But after my trips to India and China this year, I think all that may be changing. Despite the global economic slowdown, India’s economy is now hurtling along at more than 8 percent per year. Yep, India is now a “tiger economy.”
The technology zones around Bangalore in southern India have been booming for years, but what is changing is that the rise is gaining traction across the country-- even here in Kolkata. It’s stunning to see the new high-rise towers in Kolkata, new air-conditioned shopping malls, new infrastructure projects, new businesses.
In elections this month, the longtime Communist Party government here in the state of West Bengal was ousted, and the new chief minister is a woman and a dynamo, Mamata Banerjee. After the latest elections, she’s part of a broader trend of charismatic female politicians: one-third of India’s people are now ruled by chief ministers who are women.
The northern state of Bihar used to be even more of an embarrassment. For many years, gangsters played a major role in government there, and nothing worked. I once visited a health clinic in Bihar where employees dumped medicines in a pit in the ground, so they wouldn’t have to dispense them. I visited a school in Bihar where teachers never bothered to show up. I visited villages where gangsters raped, robbed and ruled at their pleasure. Businesses fled, kidnapping became rampant, and Bihar seemed hopeless.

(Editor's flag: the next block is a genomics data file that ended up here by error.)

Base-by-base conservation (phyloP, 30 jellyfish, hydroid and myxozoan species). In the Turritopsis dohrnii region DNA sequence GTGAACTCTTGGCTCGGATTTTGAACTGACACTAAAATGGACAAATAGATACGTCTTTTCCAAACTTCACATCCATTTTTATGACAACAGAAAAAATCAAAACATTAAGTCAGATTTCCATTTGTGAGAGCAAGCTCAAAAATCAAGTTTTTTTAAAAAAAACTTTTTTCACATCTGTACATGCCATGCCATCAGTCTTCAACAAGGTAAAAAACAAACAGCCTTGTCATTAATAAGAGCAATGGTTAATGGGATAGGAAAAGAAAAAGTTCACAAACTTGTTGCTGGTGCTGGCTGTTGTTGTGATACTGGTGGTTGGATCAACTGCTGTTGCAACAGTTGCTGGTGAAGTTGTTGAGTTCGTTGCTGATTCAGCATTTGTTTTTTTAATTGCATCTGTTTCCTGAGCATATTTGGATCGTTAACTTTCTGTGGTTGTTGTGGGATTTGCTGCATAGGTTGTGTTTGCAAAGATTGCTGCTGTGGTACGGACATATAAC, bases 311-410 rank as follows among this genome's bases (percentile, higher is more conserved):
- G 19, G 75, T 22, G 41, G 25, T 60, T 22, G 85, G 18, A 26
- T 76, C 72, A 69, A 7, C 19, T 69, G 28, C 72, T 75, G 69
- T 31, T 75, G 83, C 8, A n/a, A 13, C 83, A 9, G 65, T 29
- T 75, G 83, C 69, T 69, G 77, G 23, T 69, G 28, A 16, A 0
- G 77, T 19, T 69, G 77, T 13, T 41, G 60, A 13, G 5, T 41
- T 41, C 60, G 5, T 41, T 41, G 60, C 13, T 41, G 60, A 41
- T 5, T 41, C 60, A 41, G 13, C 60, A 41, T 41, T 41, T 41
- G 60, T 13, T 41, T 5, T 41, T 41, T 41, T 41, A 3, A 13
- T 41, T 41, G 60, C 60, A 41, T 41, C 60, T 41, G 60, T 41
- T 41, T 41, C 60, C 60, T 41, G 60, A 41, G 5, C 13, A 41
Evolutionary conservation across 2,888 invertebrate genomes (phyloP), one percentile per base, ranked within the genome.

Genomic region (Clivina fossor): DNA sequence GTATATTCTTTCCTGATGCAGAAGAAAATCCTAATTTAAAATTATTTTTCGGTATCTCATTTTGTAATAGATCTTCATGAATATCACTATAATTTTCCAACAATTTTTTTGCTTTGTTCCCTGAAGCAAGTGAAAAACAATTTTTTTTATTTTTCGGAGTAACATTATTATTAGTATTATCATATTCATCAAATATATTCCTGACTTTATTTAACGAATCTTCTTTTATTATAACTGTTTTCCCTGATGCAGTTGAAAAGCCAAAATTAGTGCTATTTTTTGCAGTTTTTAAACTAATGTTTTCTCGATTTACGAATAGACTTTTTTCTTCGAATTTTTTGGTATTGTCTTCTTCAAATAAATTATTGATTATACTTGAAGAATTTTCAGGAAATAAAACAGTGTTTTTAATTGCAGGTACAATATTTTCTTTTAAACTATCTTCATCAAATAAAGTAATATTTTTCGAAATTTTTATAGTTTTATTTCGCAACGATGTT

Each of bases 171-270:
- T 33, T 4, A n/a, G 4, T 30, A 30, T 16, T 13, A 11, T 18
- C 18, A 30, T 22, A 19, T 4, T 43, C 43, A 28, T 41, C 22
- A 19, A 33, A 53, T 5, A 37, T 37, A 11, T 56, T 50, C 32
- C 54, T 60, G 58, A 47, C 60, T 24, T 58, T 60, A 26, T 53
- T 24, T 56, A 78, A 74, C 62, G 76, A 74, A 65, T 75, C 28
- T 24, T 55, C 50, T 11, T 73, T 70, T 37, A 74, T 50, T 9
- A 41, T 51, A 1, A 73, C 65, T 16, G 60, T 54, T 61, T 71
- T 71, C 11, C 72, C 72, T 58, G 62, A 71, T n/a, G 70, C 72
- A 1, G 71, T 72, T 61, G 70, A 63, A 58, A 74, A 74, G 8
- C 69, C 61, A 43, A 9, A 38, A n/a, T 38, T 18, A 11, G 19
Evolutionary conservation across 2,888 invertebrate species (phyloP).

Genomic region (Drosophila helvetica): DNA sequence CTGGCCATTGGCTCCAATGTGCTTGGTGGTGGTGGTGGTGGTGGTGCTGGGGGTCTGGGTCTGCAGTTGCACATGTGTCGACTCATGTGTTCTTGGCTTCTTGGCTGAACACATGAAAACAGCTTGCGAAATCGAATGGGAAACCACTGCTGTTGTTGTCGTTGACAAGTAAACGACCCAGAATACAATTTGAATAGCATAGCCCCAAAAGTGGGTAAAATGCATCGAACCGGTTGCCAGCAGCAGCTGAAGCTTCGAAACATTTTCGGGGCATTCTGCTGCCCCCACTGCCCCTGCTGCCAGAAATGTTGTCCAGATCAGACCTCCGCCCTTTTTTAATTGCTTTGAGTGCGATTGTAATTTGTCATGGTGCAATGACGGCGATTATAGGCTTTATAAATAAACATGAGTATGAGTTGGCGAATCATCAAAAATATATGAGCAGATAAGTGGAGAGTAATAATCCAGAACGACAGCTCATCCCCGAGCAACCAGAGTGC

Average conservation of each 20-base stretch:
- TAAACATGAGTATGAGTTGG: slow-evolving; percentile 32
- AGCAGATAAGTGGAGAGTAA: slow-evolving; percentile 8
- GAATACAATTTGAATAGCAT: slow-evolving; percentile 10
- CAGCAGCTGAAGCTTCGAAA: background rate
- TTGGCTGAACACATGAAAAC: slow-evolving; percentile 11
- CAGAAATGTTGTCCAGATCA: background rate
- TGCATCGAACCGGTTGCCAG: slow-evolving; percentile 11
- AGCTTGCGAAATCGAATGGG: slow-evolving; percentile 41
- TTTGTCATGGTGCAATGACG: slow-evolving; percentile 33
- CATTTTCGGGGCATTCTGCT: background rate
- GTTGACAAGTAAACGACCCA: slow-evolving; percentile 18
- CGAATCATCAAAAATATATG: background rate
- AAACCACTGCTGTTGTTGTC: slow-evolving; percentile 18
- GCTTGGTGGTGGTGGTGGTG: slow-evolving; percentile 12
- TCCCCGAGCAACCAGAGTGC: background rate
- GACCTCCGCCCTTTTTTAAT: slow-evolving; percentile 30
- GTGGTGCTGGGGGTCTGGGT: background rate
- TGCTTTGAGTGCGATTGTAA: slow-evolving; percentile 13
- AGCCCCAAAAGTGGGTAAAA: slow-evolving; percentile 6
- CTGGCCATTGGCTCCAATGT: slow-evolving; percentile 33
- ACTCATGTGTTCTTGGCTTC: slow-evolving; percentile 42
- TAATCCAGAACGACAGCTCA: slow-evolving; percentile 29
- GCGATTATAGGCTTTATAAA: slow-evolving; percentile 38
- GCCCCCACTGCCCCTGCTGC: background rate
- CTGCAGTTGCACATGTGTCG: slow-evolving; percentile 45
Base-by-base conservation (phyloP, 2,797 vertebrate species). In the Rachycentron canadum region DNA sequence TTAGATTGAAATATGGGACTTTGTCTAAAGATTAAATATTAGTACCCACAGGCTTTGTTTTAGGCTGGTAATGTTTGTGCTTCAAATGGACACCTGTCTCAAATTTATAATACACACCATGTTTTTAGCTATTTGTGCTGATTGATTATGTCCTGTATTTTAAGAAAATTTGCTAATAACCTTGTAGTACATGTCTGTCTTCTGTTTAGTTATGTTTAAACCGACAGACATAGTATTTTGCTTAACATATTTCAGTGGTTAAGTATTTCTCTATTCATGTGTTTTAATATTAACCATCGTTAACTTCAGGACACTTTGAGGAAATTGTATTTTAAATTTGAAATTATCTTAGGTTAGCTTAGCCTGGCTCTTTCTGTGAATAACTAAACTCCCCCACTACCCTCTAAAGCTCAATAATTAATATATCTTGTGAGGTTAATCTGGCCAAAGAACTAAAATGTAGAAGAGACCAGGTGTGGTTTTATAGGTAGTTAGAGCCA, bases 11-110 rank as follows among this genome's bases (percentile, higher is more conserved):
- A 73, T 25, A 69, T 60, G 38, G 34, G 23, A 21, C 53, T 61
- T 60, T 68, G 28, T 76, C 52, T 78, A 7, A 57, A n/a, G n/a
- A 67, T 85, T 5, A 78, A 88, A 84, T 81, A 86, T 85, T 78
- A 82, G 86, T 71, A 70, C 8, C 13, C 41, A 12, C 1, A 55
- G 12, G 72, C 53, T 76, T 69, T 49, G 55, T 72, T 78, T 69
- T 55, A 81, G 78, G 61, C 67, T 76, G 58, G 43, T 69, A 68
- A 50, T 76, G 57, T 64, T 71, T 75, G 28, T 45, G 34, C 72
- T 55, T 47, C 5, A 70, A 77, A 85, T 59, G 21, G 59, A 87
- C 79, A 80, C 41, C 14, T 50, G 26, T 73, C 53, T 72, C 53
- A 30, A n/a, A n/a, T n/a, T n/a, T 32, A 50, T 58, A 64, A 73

Yet Bihar has, wondrously, turned around since 2005, when a reformer named Nitish Kumar took over as chief minister. There are still enormous inefficiencies, but crime has been suppressed, corruption has diminished, and the local economy is booming at double-digit rates. And if Bihar can turn around, any Indian region can.
Look, India still lags far behind China, it faces risks of Pakistani extremism, it needs further economic reforms, and it too readily accepts inefficiency as the natural order of the universe. India’s education and health system is a disgrace, especially in rural areas; Bangladesh does a much better job, despite being poorer. But change is in the air in India. Infant mortality is dropping, voters are pushing for better governance, and I think India has three advantages over China in their economic rivalry in the coming decades.
First, India’s independent news media and grass-roots civic organizations-- sectors that barely exist in China-- are becoming watchdogs against corruption and inefficiency. My hunch is that kleptocracy reached its apogee and is now waning in India, while in China it continues to get worse. I’ve written scathingly about India’s human trafficking and oppression of women, but it’s also true that civil society is addressing these issues.